I once drove over the Golden Gate Bridge in a rental car, not knowing that it was a toll bridge and that no cash payment options were available. I slowly and stressfully tried to figure out what to do, but realized I had no option but to drive through without paying. It was an awful feeling, but then I saw a sign that said if you didn’t pay the toll, you would be billed for it. I felt better already. Then I saw what the rental company charged on my credit card for the toll: $75.00. Ouch. I wondered how the entity collecting the tolls knew I was in a rental car, and it became obvious to me that there were cameras logging the license plate numbers as vehicles passed through the open toll booths to identify those vehicles and owners who did not pay the toll. I paid the exorbitant bill and learned a valuable lesson.

In that same vein, drivers in Orange County, California filed suit against The Transportation Corridor Agencies, doing business as The Toll Roads (and others) in litigation entitled In Re Toll Roads Litigation, alleging that their license plate information was taken at toll booths and then shared illegally, along with other personally identifiable information, with third-party collection agencies, which caused the plaintiffs to incur damages. Plaintiffs alleged that the failure to pay one toll resulted in thousands of dollars in penalties, liens and repossessions of cars, and damaged credit. One plaintiff alleged that toll fees of approximately $3,500 ended up totaling $55,000 after adding toll evasion penalty fees.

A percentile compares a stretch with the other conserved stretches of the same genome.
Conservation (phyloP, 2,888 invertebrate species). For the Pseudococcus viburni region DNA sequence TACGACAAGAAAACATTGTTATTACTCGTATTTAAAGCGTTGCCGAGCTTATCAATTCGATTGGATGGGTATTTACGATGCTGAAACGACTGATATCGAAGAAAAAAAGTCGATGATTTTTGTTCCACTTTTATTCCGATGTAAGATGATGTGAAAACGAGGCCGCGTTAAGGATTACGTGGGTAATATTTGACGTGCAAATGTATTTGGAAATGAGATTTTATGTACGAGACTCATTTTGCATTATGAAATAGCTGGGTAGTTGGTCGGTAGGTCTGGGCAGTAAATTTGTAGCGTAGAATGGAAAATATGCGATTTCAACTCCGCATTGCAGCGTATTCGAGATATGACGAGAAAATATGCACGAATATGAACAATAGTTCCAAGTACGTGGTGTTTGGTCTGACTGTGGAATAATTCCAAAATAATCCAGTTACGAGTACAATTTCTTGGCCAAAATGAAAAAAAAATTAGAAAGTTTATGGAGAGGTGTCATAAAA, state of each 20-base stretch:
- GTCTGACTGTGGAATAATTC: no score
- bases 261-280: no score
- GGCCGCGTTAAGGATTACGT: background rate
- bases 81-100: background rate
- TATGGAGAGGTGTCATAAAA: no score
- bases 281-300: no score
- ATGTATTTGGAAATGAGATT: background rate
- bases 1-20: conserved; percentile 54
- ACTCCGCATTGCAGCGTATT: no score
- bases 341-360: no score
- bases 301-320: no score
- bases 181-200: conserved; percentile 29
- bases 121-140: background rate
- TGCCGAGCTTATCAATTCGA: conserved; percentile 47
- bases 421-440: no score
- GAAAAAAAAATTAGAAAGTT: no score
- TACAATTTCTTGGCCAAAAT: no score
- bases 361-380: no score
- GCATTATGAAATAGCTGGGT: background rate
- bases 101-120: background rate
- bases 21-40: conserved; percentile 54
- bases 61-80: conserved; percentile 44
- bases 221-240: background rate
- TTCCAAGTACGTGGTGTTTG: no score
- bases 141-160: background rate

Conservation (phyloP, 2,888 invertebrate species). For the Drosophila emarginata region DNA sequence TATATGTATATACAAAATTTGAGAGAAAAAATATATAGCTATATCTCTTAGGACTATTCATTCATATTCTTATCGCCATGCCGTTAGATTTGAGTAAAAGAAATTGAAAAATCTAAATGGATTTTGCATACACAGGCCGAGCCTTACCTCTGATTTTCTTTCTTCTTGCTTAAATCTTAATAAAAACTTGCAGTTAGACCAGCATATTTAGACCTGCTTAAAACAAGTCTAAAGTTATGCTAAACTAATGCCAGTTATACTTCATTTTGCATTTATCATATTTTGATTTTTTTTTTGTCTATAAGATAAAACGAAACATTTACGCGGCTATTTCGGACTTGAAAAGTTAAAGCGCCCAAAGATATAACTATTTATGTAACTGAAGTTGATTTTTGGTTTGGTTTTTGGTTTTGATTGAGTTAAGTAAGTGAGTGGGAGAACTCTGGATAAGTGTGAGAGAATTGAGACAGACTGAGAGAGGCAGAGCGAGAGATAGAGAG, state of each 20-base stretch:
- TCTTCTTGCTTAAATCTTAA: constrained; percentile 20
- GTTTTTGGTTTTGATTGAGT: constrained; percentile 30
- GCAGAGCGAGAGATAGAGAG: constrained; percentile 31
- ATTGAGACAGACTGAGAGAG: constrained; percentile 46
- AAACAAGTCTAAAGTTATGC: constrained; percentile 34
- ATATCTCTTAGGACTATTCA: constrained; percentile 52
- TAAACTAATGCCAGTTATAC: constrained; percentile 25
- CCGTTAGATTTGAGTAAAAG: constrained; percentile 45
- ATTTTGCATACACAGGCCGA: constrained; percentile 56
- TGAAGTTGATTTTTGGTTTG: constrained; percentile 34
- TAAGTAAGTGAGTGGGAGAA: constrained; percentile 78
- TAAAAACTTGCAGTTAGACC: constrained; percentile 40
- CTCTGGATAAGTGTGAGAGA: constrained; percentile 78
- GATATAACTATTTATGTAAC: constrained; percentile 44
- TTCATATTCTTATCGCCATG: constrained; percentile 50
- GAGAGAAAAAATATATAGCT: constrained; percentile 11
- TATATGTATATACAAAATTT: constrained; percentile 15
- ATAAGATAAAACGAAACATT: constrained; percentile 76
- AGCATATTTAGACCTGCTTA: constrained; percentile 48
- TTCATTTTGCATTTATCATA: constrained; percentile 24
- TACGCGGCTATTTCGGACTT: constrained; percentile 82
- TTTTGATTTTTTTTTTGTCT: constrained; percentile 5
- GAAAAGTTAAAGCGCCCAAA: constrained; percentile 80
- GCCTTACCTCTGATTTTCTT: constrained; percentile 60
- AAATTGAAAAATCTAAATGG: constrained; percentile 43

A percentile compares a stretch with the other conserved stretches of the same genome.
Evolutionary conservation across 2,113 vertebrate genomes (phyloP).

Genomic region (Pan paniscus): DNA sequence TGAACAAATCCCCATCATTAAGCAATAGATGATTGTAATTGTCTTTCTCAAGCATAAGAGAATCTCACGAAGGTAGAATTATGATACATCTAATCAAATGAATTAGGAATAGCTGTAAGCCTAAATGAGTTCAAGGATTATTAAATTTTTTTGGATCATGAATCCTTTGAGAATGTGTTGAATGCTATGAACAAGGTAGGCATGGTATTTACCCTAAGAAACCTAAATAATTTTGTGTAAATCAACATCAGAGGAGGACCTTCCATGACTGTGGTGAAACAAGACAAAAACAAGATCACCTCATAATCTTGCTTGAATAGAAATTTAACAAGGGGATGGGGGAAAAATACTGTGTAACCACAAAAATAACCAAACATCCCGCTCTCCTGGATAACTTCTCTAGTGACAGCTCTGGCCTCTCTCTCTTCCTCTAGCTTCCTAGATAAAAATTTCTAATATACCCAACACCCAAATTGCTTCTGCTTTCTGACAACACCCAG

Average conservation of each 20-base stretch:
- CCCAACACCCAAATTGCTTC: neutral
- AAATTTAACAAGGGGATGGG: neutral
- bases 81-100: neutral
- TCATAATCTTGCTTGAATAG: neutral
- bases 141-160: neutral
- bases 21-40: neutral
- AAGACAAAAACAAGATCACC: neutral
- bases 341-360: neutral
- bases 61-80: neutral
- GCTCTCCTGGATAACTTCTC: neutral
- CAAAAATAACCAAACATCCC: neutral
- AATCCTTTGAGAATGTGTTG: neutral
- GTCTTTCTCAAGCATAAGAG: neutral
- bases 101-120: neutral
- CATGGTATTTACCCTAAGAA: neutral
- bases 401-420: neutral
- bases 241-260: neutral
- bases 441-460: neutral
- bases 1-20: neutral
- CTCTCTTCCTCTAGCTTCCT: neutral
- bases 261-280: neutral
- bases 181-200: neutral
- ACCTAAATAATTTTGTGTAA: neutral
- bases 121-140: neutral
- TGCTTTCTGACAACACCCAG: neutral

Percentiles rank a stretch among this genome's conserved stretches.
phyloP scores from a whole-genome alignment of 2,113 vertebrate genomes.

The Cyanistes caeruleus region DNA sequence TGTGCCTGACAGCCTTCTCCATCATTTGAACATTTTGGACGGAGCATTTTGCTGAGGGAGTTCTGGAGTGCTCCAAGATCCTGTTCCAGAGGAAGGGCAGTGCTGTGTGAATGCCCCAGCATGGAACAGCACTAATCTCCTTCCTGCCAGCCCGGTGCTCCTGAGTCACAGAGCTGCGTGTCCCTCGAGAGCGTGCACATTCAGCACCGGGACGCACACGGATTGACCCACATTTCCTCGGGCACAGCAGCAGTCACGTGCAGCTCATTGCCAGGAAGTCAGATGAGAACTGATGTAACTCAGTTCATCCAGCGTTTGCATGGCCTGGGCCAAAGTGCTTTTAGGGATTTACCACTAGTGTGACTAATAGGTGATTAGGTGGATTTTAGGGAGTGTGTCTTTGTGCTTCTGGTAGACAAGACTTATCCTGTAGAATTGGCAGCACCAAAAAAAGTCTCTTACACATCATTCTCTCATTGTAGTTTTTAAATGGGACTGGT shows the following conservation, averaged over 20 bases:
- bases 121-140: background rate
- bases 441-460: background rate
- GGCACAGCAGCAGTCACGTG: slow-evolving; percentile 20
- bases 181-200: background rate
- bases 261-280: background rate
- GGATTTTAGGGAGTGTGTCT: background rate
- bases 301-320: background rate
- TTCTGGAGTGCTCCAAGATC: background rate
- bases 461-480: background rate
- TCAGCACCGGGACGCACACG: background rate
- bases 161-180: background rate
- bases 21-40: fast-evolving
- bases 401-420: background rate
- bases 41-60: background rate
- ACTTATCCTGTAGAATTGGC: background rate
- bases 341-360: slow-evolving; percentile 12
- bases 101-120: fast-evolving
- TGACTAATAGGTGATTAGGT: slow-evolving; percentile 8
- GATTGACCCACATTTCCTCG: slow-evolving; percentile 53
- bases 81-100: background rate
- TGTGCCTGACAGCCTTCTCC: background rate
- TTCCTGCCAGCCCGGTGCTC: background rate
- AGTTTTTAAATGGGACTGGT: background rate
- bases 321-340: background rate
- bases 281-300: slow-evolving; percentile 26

According to the Complaint, “The conversion to a cashless system was deceptively and negligently designed and implemented by defendants to cause a radical increase in violations (and thus revenue) for defendants…Defendants have exploited the statutory scheme under which the toll roads were authorized in California…” Plaintiffs allege that their drivers’ license numbers and other personal information was illegally disclosed to third parties, including collection agencies.

Although the litigation has been pending for years, it appears that a settlement has been agreed to this week (subject to the District Court’s approval) that provides $1 million to be distributed to eligible class members, and forgiveness of up to $40 million in penalties for some eligible members. Approximately 140,000 drivers still owe tolls and penalties and their penalties will be reduced to $100 per violation. Further, it is being reported that part of the settlement includes an agreement by the defendants not to provide personally identifiable information to third-party debt collectors.

Since this is a common practice for tolls, there is no doubt that we will see more class action cases involving this practice in the future.